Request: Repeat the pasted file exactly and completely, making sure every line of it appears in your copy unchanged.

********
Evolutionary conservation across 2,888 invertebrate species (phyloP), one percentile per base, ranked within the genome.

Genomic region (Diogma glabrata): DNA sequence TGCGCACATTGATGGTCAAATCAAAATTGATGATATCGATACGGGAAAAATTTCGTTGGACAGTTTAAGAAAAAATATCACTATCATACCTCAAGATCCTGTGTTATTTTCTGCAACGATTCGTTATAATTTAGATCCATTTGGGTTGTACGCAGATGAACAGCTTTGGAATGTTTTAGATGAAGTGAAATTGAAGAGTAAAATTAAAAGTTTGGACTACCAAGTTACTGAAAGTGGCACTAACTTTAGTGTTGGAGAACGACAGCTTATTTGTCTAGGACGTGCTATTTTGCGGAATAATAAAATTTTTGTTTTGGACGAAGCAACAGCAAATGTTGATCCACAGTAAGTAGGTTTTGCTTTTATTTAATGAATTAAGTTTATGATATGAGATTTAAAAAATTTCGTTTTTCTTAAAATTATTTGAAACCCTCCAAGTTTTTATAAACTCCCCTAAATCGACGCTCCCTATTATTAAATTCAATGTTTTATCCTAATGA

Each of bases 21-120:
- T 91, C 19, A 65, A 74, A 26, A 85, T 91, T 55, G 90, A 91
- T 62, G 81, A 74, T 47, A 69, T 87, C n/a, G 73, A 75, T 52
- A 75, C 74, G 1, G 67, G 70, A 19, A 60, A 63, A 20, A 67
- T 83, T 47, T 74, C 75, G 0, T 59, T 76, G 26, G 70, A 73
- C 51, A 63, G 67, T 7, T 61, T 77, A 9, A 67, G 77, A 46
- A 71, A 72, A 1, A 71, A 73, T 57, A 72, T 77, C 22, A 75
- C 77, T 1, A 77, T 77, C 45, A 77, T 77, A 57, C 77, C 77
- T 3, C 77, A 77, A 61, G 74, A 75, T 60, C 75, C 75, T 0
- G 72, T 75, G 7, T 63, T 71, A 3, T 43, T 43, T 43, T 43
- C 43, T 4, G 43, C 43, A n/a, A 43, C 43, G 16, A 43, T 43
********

Evolutionary conservation across 2,888 invertebrate species (phyloP), one percentile per base, ranked within the genome.

Genomic region (Diogma glabrata): DNA sequence TGCGCACATTGATGGTCAAATCAAAATTGATGATATCGATACGGGAAAAATTTCGTTGGACAGTTTAAGAAAAAATATCACTATCATACCTCAAGATCCTGTGTTATTTTCTGCAACGATTCGTTATAATTTAGATCCATTTGGGTTGTACGCAGATGAACAGCTTTGGAATGTTTTAGATGAAGTGAAATTGAAGAGTAAAATTAAAAGTTTGGACTACCAAGTTACTGAAAGTGGCACTAACTTTAGTGTTGGAGAACGACAGCTTATTTGTCTAGGACGTGCTATTTTGCGGAATAATAAAATTTTTGTTTTGGACGAAGCAACAGCAAATGTTGATCCACAGTAAGTAGGTTTTGCTTTTATTTAATGAATTAAGTTTATGATATGAGATTTAAAAAATTTCGTTTTTCTTAAAATTATTTGAAACCCTCCAAGTTTTTATAAACTCCCCTAAATCGACGCTCCCTATTATTAAATTCAATGTTTTATCCTAATGA

Each of bases 21-120:
- T 91, C 19, A 65, A 74, A 26, A 85, T 91, T 55, G 90, A 91
- T 62, G 81, A 74, T 47, A 69, T 87, C n/a, G 73, A 75, T 52
- A 75, C 74, G 1, G 67, G 70, A 19, A 60, A 63, A 20, A 67
- T 83, T 47, T 74, C 75, G 0, T 59, T 76, G 26, G 70, A 73
- C 51, A 63, G 67, T 7, T 61, T 77, A 9, A 67, G 77, A 46
- A 71, A 72, A 1, A 71, A 73, T 57, A 72, T 77, C 22, A 75
- C 77, T 1, A 77, T 77, C 45, A 77, T 77, A 57, C 77, C 77
- T 3, C 77, A 77, A 61, G 74, A 75, T 60, C 75, C 75, T 0
- G 72, T 75, G 7, T 63, T 71, A 3, T 43, T 43, T 43, T 43
- C 43, T 4, G 43, C 43, A n/a, A 43, C 43, G 16, A 43, T 43